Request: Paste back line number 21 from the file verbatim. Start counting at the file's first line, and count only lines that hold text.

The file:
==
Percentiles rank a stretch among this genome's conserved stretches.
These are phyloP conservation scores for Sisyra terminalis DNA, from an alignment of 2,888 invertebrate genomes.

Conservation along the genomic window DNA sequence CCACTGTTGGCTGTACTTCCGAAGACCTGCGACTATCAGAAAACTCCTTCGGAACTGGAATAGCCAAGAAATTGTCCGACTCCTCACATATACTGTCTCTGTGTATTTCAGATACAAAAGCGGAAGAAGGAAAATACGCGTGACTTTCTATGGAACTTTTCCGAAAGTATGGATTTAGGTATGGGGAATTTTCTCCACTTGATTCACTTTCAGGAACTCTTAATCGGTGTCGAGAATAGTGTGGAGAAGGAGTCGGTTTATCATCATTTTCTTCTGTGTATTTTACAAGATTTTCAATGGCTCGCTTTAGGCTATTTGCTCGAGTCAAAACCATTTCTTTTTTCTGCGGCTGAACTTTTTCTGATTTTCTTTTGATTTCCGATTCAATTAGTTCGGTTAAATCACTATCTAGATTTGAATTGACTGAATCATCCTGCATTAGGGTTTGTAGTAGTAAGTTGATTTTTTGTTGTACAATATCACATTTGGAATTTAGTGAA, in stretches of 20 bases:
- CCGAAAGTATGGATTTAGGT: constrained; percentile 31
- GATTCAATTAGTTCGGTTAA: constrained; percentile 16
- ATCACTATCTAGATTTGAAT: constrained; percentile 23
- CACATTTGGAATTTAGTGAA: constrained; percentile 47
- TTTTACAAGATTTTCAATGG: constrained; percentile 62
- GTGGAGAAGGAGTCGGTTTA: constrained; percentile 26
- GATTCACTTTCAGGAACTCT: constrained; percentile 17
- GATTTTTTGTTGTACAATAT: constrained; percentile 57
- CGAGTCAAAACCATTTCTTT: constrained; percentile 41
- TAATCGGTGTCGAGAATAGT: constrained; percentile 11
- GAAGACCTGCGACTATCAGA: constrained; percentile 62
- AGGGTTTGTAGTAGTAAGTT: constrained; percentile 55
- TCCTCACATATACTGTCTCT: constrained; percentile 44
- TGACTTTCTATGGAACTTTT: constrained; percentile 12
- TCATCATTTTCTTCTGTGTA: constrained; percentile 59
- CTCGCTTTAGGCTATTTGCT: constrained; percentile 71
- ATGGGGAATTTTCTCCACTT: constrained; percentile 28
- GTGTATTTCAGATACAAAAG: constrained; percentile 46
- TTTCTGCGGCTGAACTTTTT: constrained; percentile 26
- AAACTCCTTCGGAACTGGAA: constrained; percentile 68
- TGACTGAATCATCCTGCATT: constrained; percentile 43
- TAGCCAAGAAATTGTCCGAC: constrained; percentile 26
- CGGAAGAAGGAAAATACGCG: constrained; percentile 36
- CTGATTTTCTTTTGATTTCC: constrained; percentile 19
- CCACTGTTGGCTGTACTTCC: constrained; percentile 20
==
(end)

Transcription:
- GTGTATTTCAGATACAAAAG: constrained; percentile 46